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Writing Advice

In this section, you will find a collection of blogs dedicated to writing advice. So, if your manuscript is starting to drive you crazy, or you’re not sure how to get started, read on for the push you need to create your masterpiece.

Music tells me stories - The Undercover Soundtrack

Some authors need silence to write; a blank space so their thoughts can be heard. And some of us need an ocean of music.

I’m one of those.

Music enslaves me. It always has. Even a crackle from a stranger’s earbuds will insist on my attention. In cafes that play music, I’m a zombie.

So it probably seems an odd facilitator for writing. But it’s this domineering quality that I find so helpful.

When I’m working on a novel, I drown in possibilities. Music helps me sort them out, holds them still so I can examine what the characters might feel and do. And so each novel I write has an undercover soundtrack.

An undercover soundtrack is not the music that the characters might like, or the songs that have meaning for them. It’s the pieces that became special to me as I wrote.

Creating a place

I first began making undercover soundtracks when I was ghostwriting novels. Many had exotic settings, and music helped conjure the mood. Trilok Gurtu was a …

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Francesca Brill on Being a Writer

To celebrate this week’s launch of the Writers' & Artists' Yearbook 2014, are giving you a sneak-peek of what you can expect from this year’s edition of the indispensable guide to all areas of publishing and the media.

In our penultimate post, we take an excerpt from Francesca Brill's article 'Being a Writer'.  Here, the screenwriter and novelist discusses the importance of writers finding their personal writing space:

‘Personally, I need to be in a sensory deprivation zone before I can get any work done so, sadly, neither the steamy social cafe of J.K. Rowling fame, nor Fay Weldon's carved-out space on the kitchen table, nor even the erotic hush of the library are any good for me.  I'm more in the Jonathan Franzen/Zadie Smith mould.  Even the internet is a distraction too far, though I haven't gone as far as welding closed my internet access on the computer or buying the software that keeps it at bay for a certain number of …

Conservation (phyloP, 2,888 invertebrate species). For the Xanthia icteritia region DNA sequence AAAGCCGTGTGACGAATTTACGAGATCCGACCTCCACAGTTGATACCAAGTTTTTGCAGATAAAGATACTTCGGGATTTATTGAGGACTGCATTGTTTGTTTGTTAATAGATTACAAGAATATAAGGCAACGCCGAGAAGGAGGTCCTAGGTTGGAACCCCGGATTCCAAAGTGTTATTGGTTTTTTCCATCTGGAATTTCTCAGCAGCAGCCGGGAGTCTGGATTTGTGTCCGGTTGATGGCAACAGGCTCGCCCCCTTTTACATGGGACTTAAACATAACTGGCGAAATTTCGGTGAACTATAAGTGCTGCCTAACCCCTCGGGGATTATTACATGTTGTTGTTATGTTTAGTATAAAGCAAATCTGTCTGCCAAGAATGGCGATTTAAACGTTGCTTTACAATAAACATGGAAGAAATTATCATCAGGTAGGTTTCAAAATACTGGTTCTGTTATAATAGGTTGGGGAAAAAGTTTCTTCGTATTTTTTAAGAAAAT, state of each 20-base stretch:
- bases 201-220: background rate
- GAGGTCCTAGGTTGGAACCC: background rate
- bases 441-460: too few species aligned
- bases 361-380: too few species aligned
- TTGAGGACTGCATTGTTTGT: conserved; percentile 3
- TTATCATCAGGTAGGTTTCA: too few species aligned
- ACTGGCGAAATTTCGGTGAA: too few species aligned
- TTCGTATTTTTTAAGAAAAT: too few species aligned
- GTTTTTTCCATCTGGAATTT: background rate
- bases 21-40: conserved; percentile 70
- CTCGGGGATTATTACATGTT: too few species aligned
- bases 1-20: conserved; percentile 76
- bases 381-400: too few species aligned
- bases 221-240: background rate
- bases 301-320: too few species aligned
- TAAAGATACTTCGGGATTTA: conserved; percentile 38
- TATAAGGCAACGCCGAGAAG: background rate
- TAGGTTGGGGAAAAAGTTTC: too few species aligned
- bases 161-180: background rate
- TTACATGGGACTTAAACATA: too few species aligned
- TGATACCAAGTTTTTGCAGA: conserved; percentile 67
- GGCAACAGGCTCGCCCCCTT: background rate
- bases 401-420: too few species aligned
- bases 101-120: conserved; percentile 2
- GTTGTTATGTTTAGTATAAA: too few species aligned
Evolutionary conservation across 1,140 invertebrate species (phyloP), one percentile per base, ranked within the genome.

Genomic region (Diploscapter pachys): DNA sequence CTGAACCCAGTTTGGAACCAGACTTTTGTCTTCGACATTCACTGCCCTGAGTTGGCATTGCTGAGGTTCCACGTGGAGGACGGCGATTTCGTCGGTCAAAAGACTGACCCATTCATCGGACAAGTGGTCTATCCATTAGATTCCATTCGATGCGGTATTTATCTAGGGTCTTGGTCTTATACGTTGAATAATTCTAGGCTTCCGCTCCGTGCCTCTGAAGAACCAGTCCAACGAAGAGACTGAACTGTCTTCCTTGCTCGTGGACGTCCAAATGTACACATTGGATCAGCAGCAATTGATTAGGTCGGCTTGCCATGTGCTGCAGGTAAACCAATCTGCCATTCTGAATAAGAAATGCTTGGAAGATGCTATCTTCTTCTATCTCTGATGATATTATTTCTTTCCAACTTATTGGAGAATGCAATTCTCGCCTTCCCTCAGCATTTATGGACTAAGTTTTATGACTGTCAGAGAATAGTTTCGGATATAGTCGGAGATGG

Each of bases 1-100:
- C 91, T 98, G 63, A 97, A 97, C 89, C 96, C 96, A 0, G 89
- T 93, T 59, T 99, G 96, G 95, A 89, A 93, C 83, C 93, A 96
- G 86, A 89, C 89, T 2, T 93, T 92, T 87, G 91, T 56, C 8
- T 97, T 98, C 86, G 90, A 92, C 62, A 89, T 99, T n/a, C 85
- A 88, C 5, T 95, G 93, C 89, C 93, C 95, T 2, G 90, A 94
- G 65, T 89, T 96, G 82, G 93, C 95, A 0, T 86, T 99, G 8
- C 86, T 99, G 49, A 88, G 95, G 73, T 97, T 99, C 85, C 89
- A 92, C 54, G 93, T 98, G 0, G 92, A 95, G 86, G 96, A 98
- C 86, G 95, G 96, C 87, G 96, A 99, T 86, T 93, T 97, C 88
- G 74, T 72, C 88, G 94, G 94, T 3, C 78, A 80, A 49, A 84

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Notes From A Successful Crossover Author

To celebrate next week’s launch of the Writers' & Artists' Yearbook 2014, are giving you a sneak-peek of what you can expect from this year’s edition of the indispensable guide to all areas of publishing and the media.

In this post, Neil Gaiman explains how he learned to “stop worrying” in order to become a successful crossover author.

Authors who write crossover fiction often find it more difficult to get their work published. 

Traditionally, crossover books tend to be harder for publishers to market and harder for bookshops to sell. But, following the success of writers such as Gaiman, J K Rowling and Philip Pullman, crossover fiction has never had a more captive audience.

So, if you’re harbouring ambitions of writing a book that’s loved by readers of fantasy and romance alike (for example), read on! 

‘You can do your best to write a book for children that adults will like (or the other way around…): you can try not to mess up the …

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Notes From A Successful Author Of Erotic Fiction

To celebrate next week’s launch of WAYB14, are giving you a sneak-peek of what you can expect from this year’s edition of the Yearbook – the indispensable guide to all areas of publishing and the media.

The focus of this article? Writing erotic fiction…

Erotic fiction has recently experienced something of a renaissance. You can’t walk into a WH Smiths without spying at least five book covers featuring images of high heels and perfectly sculpted bare torsos.  

However, marketing sex is much easier than writing sex. This remains a delicate skill and, whether you’re aiming for Anaïs Nin or Fifty Shades, it takes dedication, hard work and practice, just like every other genre of writing. 

Taken from this year’s edition of the Yearbook, let’s see what a bestselling erotic fiction writer (who wishes to remain anonymous) has to say: 

“As writers, our desire is always to touch our readers, but as erotica writers, our aim is to go …

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Sympathetic protagonist: Blue Pencil #30

An author came to me the other day, asking for a critique on her rom-com. Sometimes the faults quickly jump out from a manuscript. The problem with this one was obvious: ‘Your lovers are too nice.’

I told her to muddy them up a bit, have them doing the odd mean thing. Sleeping with their best friend’s boyfriend, that kind of stuff. ‘But surely no-one will like them if I do that?’

Nice is boring, I’m afraid. When people talk about a ‘sympathetic character’, what they should say is ‘empathetic character’. Look at the chap in ‘One Day’ – what an idiot (but we’re gripped until he finds redemption). And Scarlett O’Hara is one selfish bitch – but we love her courage. In Trainspotting some characters are perfectly vile, but we enjoy the way they make us laugh. Give us something ‘nice’ and we’ll go to sleep.

 Your character needs to make a journey, and a ‘nice’ protagonist won’t be able to move satisfyingly towards that position of …

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